Major rains last week dumped on Taos a bit less than the rest of the state, but more rains and potentially severe weather are rolling through Taos again.
Last week’s stormy weather was the result of a low-pressure system over the Four Corners that for several days drew moisture from the south and east, said Brian Guyer, meteorologist with Albuquerque’s National Weather Service office.
Cold temperatures and steely, churning skies complemented the heavy rains.
The National Weather Service in Albuquerque issued a flash flood watch for much of the state, including the Taos County area, from Friday to Saturday evening (Sept. 29-30).
Peter Vigil, director of the Taos Soil and Water Conservation District, told The Taos News Oct. 2 his office has received no reports of acequias damaged by the rains.
With the burst of stormy weather, Taos had the third wettest September recorded since the early 1990s, according to retired National Weather Service meteorologist and Taos resident Jack Daseler.
From Sept. 26-30, Daseler recorded 2.43 inches of rain, which brought the month’s total to 3.26 inches. Though not recorded in this data, snow fell on the upper peaks of the Sangre de Cristo Mountains.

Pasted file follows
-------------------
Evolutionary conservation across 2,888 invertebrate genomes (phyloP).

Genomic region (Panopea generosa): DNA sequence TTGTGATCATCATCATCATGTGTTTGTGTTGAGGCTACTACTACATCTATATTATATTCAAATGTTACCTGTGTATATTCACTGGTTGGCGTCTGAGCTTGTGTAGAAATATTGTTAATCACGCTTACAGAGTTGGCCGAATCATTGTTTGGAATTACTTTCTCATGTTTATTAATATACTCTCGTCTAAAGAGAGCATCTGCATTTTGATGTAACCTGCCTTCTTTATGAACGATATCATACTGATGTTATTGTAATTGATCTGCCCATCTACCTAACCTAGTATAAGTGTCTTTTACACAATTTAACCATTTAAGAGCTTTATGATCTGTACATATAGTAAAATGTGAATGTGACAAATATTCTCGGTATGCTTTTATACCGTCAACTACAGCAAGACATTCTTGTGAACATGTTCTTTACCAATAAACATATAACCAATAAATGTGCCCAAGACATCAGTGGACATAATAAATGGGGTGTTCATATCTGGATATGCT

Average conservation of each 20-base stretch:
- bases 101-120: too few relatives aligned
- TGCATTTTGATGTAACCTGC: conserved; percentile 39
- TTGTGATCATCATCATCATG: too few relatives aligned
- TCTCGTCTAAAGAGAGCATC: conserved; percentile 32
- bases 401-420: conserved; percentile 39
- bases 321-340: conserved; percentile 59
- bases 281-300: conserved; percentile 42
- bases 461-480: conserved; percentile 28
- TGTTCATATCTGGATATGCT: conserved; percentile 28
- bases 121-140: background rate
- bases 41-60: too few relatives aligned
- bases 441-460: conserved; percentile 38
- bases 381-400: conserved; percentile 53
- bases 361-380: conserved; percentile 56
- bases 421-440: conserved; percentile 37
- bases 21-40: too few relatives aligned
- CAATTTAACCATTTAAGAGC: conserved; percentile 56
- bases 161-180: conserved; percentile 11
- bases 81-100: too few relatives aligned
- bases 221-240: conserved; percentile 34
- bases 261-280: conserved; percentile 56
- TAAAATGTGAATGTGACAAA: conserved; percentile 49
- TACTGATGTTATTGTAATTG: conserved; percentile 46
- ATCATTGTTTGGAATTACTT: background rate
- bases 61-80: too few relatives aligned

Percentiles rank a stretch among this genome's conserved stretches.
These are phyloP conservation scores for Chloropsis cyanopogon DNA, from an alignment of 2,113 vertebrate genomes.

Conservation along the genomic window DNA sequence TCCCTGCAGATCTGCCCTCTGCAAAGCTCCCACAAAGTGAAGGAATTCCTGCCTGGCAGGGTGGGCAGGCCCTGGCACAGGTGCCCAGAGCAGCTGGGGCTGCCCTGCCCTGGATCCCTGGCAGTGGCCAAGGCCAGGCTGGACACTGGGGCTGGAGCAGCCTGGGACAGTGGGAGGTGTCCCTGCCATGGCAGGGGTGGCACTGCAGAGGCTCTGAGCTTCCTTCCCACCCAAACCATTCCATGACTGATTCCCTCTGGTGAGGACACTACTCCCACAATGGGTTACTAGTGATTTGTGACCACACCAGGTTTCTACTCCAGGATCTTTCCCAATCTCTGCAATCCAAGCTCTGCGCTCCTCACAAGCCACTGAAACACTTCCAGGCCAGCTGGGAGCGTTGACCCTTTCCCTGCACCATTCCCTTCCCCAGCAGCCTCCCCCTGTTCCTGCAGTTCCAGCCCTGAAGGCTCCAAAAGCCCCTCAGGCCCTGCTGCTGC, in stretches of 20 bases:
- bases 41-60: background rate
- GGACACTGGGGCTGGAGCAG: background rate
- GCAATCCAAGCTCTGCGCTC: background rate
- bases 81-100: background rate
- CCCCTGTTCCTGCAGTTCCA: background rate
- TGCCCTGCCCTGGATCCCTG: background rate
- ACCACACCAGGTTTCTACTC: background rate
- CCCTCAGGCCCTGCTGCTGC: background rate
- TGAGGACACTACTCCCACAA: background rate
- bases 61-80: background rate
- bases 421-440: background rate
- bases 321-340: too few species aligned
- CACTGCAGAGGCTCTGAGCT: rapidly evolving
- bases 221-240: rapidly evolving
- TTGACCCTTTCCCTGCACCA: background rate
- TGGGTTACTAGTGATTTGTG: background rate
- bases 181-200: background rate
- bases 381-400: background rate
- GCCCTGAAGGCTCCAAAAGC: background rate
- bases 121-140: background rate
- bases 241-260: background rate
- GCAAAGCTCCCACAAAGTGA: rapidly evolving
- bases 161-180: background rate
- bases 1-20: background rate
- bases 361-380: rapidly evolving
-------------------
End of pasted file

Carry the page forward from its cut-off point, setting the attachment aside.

The wettest September on record was 2013, which had 4.48 inches of rain.
According to the National Weather Service in Albuquerque, last week’s rains saturated soils across the state.
Drier air arrived from the west and southwest Saturday (Sept. 30), though clouds hung over Taos Wednesday (Oct. 4) as another round of weather from a low-pressure system moved into the state.
Many rivers, arroyos and streams could be prone to flooding because of heavy localized rain, the agency warned.
Meteorologists said a “drying pattern” would again be the predominant weather feature heading into Friday (Oct. 6) and the weekend.